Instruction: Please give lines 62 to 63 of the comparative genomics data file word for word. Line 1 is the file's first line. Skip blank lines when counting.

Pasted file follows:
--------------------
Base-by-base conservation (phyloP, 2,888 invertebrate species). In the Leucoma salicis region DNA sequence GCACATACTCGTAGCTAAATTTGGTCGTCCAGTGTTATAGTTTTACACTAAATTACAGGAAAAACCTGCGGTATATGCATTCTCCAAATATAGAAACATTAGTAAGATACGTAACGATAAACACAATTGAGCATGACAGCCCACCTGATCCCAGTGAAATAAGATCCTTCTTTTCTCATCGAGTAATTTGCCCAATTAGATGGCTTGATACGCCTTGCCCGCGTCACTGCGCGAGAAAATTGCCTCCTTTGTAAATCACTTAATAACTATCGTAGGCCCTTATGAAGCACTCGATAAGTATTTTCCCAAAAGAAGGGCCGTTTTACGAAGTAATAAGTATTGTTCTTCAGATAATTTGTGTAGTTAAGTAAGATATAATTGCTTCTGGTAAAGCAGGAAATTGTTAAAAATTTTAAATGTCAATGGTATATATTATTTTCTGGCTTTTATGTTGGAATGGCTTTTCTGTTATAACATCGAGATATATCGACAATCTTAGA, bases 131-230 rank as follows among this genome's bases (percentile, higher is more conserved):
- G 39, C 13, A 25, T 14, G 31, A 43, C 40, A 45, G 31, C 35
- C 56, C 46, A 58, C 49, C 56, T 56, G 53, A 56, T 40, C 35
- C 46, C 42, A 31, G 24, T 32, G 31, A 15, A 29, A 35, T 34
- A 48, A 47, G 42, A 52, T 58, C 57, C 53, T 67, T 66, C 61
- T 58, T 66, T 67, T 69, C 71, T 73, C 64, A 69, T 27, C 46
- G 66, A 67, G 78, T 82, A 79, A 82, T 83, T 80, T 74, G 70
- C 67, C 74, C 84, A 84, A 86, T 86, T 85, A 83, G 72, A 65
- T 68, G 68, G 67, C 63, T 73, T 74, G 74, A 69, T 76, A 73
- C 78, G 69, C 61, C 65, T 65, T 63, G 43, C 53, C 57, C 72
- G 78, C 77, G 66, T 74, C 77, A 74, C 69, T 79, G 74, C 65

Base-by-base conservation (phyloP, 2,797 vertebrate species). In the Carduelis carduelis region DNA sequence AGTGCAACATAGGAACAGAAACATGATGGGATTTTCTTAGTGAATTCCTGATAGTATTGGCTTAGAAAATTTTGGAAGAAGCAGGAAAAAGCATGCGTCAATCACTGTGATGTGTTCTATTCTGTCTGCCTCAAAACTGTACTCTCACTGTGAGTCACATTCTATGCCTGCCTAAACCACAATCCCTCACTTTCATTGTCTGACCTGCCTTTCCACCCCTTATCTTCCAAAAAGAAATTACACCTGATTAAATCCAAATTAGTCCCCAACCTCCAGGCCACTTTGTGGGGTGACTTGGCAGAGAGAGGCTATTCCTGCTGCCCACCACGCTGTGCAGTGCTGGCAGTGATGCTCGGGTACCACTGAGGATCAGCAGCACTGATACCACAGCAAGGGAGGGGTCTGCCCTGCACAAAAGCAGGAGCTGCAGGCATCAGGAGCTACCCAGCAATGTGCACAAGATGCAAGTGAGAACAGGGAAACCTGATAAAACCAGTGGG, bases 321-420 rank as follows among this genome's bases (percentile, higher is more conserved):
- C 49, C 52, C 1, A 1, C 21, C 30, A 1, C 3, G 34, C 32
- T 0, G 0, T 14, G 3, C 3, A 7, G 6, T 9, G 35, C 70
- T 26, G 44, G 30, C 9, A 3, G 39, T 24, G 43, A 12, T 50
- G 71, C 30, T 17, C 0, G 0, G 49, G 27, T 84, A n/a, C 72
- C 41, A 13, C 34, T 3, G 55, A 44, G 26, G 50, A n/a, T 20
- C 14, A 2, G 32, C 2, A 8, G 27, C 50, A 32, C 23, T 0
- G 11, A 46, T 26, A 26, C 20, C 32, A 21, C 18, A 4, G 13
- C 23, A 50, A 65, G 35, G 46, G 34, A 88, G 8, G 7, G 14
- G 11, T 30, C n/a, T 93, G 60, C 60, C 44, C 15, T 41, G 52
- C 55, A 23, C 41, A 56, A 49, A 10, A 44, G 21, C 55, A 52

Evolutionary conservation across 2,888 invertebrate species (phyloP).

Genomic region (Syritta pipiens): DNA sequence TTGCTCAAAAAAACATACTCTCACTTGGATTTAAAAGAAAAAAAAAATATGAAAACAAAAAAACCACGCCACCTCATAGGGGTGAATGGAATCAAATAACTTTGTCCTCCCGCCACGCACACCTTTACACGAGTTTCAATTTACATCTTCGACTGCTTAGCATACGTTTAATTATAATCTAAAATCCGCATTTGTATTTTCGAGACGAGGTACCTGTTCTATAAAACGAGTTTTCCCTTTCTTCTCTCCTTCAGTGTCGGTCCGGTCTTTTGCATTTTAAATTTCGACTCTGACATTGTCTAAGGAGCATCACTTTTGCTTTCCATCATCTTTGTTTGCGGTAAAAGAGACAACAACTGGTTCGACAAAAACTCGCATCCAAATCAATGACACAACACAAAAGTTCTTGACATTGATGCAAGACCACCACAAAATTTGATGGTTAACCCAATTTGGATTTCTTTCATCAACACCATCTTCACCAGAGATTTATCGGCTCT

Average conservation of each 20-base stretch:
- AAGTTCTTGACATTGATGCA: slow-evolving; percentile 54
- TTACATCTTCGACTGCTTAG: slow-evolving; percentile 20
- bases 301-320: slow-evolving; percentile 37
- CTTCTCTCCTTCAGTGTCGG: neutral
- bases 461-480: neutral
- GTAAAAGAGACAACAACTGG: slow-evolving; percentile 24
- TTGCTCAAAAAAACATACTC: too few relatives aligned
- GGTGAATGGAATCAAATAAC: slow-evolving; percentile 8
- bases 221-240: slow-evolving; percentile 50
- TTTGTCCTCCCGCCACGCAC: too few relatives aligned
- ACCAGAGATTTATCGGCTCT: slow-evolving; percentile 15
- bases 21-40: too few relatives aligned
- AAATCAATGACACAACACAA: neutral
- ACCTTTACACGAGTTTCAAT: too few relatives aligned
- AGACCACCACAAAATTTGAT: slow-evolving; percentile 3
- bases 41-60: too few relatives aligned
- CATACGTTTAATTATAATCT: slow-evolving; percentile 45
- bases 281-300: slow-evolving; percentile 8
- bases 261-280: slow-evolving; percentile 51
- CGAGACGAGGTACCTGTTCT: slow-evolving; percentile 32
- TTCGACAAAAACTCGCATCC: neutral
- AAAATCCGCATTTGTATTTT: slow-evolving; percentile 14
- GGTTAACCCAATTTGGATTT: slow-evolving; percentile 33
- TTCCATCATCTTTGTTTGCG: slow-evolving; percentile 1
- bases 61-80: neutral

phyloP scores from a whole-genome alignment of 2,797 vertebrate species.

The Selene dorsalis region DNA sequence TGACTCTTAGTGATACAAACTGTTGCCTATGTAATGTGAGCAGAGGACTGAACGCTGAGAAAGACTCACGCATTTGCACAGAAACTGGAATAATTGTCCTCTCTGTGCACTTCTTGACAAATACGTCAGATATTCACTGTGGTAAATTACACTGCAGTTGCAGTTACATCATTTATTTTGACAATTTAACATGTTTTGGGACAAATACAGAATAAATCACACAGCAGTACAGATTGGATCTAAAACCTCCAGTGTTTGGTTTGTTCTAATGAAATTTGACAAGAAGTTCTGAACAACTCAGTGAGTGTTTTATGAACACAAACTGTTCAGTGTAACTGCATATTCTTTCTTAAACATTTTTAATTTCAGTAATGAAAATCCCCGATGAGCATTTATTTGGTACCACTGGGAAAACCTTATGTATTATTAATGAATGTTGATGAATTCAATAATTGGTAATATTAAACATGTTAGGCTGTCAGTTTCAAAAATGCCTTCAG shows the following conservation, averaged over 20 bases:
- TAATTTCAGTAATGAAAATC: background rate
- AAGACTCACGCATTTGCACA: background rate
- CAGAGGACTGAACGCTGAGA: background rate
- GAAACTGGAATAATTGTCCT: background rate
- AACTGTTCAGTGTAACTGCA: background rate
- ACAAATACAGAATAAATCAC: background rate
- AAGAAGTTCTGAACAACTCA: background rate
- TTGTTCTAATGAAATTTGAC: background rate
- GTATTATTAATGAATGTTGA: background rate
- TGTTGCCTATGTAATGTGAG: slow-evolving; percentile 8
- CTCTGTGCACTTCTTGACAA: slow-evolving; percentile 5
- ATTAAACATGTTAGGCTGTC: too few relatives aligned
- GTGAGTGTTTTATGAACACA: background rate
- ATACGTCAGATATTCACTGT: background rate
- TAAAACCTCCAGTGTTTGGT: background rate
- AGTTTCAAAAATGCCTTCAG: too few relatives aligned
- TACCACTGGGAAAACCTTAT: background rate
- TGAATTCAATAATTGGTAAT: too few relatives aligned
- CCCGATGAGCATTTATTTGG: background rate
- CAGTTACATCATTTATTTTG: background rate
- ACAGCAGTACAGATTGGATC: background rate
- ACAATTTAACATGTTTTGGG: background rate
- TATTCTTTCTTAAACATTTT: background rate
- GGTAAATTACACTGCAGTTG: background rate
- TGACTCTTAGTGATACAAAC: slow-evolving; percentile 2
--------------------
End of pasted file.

- TGTTGCCTATGTAATGTGAG: slow-evolving; percentile 8
- CTCTGTGCACTTCTTGACAA: slow-evolving; percentile 5